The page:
Once you’ve chosen the best terms, weave them throughout your website in a natural way. Make sure to include them in the website’s metadata and organize all of the keywords into a global glossary for your own records. Share this glossary with everyone involved in the website to ensure each contributor can access the correct global terms. Taking this extra step of precaution decreases the likelihood of inconsistent messaging.
A completely appropriate phrase in English may have a negative connotation in another culture. For example, Swedish vacuum company Electrolux attempted to market their vacuums in the US in the early 1970s with the catchphrase “Nothing sucks like an Electrolux.” The jingle was entirely inoffensive in their native language, but it didn’t go over well with their American consumer base. Something as innocent as a vacuum jingle turned Electrolux into a laughing stock and they quickly pulled the ad from circulation.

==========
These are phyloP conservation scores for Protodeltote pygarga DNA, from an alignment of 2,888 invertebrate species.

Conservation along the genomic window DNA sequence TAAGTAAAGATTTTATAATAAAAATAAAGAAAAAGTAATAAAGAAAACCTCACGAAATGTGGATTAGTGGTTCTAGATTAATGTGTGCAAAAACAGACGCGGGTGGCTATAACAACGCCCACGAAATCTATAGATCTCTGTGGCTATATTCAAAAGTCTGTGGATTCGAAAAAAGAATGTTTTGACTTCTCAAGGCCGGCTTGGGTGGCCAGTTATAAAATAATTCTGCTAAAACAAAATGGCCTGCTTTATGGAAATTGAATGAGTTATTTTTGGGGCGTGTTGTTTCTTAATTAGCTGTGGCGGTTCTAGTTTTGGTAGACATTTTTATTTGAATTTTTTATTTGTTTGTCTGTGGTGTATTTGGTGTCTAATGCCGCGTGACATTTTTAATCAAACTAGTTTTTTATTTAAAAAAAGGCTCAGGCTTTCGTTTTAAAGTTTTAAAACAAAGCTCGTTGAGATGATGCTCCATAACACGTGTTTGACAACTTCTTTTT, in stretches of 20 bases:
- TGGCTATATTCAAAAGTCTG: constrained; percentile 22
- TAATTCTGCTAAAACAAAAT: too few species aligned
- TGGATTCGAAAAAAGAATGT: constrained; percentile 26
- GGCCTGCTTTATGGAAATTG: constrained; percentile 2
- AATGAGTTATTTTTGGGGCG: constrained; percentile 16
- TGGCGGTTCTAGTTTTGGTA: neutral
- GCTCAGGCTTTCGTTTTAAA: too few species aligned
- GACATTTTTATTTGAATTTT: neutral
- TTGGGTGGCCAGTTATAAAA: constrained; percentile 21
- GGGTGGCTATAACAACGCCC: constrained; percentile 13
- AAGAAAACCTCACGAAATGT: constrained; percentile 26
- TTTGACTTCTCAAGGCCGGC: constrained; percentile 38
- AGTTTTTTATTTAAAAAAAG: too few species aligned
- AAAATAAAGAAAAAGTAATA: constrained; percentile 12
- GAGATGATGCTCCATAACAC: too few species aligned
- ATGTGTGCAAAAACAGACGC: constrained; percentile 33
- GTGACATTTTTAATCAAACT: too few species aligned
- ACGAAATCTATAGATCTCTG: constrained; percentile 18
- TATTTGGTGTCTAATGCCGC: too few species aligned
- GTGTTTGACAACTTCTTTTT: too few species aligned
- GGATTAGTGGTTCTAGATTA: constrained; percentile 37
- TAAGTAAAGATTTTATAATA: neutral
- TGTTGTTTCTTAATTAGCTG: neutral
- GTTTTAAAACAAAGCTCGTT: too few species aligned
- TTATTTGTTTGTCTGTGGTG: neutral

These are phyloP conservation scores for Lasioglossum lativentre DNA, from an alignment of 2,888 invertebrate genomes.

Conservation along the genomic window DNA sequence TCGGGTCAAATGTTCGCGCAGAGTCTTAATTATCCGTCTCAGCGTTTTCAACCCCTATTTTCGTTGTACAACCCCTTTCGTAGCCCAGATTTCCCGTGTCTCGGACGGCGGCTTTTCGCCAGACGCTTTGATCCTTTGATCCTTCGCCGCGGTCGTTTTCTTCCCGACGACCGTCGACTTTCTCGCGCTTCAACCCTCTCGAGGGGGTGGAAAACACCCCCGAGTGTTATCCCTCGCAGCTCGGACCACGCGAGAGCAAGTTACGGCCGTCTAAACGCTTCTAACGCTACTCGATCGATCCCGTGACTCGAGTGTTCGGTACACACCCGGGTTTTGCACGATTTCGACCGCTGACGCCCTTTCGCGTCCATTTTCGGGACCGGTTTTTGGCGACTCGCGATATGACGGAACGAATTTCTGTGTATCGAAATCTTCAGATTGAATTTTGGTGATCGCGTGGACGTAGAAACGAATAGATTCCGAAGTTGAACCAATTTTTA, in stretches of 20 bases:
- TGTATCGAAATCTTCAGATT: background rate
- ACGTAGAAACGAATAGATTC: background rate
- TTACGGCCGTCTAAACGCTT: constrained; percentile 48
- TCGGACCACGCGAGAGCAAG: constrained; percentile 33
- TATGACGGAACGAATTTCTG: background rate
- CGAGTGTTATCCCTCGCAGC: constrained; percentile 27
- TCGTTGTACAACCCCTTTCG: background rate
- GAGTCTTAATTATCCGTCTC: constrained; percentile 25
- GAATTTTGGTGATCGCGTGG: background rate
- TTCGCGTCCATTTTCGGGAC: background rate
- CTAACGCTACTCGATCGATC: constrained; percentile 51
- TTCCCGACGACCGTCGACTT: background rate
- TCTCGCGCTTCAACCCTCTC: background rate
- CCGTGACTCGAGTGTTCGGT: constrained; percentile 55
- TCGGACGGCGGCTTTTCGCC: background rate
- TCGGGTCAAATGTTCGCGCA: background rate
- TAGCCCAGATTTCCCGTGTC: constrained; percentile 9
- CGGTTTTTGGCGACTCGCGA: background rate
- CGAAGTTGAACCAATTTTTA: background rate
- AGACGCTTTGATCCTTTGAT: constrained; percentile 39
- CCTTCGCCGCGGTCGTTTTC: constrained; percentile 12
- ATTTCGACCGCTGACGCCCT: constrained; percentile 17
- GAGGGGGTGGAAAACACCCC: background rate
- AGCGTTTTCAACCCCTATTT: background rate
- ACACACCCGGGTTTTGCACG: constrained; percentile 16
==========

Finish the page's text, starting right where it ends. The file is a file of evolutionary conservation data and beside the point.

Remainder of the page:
The moral of the story: Double-check your content to make sure it is culturally sound. Keep in mind that cultural sensitivity extends beyond the copy. The same sensitivity principles apply to other elements on your website, such as pictures and videos. The last thing you need is a public relations crisis due to an ill-informed translation.
Evaluate your content from the perspective of a consumer in each of your target regions. Ask yourself a few questions, such as: